They run around every night like snarling dogs (v.6)
I sing to you. You are my strength and haven. (v.9)

This is an approach that is at once both thoughtful and contrasting; it is also, somewhat courageously, true to the original text. David was evidently satisfied to choose the themes uppermost in his mind. These days, however, little inspiration or edification would seem to flow from having people sing about enemies — or anyone for that matter — as ‘snarling dogs’.

Note: This is the final post about individual psalms, each of the 150 having now been discussed in at least one blog post. Future posts will be relevant only to the set readings and local choices, or updated consolidations of multiple earlier posts. Refer to the index pages to find discussion of particular psalms.

Psalm 102, Penitential 5

Yin YangTwo voices emerge for the reader during this extended lament. A sad David seems to be suffering from a degenerative illness. Yet in the midst of distress and weariness, his Voice 1 can yet find a peaceful and somehow comforting image for his isolation and worry:

I am like an owl of the wilderness, a little owl of the waste places. I lie awake like a lonely bird on a housetop. (vs. 6, 7)

A more optimistic David Voice 2 then asserts the endurance and longevity of the divine presence, compared with the brevity of human life.  The psalm is ‘recorded for generations to come’ so that, first, ‘people yet unborn may praise God’ (v. 18); and secondly, that ‘children shall live secure, their offspring established in your presence.’ (v. 28)

Psalm 102 in the De Brailes Hours. BL MS49999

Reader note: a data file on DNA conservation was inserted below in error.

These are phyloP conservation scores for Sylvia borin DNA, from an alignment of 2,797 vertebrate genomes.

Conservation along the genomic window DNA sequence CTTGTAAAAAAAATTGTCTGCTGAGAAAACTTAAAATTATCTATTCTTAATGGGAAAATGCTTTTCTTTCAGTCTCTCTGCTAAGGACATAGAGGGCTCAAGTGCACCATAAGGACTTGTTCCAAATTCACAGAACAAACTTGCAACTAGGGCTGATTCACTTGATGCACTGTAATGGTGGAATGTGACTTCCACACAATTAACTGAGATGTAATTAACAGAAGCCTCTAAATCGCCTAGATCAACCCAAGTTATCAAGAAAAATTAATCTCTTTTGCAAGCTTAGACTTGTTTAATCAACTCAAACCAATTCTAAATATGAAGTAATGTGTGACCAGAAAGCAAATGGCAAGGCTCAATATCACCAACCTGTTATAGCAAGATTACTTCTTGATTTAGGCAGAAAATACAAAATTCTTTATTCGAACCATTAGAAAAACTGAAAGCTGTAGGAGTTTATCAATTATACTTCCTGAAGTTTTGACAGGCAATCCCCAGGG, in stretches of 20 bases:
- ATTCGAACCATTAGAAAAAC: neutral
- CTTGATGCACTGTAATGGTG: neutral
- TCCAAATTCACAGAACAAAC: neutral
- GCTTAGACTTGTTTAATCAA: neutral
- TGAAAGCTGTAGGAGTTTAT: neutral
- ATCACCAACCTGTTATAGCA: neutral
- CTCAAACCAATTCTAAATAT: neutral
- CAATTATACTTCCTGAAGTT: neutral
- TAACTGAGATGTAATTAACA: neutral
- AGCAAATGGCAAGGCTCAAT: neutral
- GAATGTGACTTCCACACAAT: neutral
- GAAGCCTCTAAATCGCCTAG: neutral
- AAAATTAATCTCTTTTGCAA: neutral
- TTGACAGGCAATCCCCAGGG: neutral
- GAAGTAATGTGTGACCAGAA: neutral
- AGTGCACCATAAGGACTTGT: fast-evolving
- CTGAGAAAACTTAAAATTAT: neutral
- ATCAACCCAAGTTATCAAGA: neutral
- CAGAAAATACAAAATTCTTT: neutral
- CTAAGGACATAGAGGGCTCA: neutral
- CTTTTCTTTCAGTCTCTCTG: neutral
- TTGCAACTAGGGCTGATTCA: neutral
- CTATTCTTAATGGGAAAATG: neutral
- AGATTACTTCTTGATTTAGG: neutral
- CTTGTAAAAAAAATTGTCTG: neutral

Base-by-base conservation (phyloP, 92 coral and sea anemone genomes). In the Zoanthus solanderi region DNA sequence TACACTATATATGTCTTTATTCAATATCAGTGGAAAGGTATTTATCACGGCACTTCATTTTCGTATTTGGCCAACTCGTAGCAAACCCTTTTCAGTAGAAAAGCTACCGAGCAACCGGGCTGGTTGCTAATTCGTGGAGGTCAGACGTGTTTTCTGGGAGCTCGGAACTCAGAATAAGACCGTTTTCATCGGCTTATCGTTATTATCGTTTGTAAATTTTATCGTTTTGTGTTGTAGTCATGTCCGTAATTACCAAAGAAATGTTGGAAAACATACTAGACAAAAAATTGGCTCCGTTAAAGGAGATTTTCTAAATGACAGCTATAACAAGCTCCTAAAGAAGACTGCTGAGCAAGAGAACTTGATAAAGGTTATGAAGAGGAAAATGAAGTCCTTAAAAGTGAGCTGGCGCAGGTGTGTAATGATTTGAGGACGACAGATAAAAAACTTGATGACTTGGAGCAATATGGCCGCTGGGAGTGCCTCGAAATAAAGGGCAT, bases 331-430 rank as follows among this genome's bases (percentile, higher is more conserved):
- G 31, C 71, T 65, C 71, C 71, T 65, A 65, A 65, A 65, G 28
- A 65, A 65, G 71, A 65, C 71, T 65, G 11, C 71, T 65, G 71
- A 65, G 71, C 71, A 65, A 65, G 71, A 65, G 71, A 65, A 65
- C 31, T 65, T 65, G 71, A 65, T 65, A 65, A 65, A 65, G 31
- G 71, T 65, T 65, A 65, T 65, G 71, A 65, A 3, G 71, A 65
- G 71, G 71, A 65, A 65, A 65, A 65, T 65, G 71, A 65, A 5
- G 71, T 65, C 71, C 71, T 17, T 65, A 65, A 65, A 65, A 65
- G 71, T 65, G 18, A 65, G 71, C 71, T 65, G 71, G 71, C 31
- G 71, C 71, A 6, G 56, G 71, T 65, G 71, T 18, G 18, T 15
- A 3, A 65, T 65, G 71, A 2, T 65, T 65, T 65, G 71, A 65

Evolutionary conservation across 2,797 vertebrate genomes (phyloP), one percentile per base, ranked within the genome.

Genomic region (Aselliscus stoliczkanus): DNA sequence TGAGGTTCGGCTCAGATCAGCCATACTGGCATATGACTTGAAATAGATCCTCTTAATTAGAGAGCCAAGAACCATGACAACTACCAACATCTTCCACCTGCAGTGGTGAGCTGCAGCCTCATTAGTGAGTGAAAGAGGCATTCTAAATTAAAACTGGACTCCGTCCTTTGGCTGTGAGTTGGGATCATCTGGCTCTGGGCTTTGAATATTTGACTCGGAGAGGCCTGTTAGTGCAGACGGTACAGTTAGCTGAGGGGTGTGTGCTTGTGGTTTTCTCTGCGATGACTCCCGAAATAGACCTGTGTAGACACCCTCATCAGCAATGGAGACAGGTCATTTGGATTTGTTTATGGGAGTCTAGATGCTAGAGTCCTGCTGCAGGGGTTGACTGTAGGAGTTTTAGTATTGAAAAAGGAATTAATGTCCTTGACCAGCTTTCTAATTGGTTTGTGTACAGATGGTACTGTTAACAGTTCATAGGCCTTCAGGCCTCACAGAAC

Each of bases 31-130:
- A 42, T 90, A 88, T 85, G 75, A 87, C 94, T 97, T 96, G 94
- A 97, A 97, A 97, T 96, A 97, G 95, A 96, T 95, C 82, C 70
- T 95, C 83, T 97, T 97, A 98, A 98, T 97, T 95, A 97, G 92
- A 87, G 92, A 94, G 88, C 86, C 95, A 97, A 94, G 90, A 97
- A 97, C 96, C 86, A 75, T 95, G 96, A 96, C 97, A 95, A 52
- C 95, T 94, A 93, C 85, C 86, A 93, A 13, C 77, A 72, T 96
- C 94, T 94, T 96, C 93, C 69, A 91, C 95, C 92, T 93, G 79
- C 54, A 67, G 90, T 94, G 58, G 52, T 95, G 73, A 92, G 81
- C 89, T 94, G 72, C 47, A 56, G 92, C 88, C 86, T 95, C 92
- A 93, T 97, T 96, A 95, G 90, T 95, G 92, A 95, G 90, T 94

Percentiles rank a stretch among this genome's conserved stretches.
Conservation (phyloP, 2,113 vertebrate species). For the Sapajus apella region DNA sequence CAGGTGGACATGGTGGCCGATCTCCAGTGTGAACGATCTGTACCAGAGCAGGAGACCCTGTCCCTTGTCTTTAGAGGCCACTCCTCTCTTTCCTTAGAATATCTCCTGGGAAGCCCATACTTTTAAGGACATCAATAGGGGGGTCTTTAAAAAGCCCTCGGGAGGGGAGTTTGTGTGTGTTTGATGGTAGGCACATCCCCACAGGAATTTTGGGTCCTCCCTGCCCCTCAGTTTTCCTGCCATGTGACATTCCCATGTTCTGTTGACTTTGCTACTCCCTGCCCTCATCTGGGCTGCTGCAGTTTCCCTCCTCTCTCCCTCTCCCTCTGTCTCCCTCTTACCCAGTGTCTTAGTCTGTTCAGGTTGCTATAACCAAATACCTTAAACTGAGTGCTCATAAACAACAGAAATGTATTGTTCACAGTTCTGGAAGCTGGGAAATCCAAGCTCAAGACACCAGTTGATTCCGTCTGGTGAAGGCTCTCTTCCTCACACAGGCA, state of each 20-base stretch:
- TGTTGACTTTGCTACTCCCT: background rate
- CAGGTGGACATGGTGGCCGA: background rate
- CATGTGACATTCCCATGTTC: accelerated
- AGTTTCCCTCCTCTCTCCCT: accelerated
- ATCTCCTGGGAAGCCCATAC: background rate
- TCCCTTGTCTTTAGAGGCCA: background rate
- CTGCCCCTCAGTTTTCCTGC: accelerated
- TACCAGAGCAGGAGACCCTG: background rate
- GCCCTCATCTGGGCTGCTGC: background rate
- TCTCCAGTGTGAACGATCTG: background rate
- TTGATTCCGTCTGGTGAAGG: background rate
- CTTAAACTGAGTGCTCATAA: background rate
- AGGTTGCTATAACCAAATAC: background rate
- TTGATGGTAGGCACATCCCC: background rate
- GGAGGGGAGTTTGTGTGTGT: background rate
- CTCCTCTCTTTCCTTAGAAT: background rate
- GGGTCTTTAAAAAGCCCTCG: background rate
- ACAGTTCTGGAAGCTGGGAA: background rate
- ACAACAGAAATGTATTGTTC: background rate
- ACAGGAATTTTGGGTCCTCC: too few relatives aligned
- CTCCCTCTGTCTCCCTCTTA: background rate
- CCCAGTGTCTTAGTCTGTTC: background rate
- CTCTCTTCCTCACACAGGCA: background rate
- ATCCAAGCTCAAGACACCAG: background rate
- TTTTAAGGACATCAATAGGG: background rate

Psalm 102 in the De Brailes Hours. The seven penitentials are grouped together in this manuscript. BL MS49999


The opening verse (Domine, exaudi / Hear my prayer, let my cry come to you — see illustration) is popular with composers as a simple and neutral prayer of access. Thomas Tomkins wrote a trio (published 1668) which would please any small group. He also composed an arrangement for verse 13.

This being one of the seven penitential psalms, the fifth in fact, we find major work by early composers like the Italian Giovanni Croce, follower of Gabrieli in the grand style; and Orlando de Lassus, whose Psalmi Davidis Poenitentialis of 1584 is mentioned elsewhere.

Coversheet of Book II of the Lassus Psalms

Cover of Book II of the Lassus Penitential Psalms

For 102, as usual, Lassus has written a fleet of separate small motets, one for each verse. He captures the attention of the listener by entering with five voices in full flight for verse 1, but then rather playfully employs a duet for verse 2, a trio for verse 3, quartet for 4 and back to 5 voices for v. 5. He then proceeds through the rest of the 28 verses changing the number of singers. Verse 18 mentioned above, for example, which starts ‘Scribantur haec / Let this be recorded‘ is sung gently by a duo of tenor voices, almost like a recitative.

Ps102 Lassus amen

By the last verse, with the following Gloria Patri as a separate movement, he is back to five parts. Then the Sicut erat (As it was in the beginning) splits the cantus (treble) into two parts for a powerful 6-part finale, the voices each entering sequentially. Incidentally, in many early manuscripts, this Gloria was not written in full but signified by the last six vowels of saeculorum Amen — E u o u A e.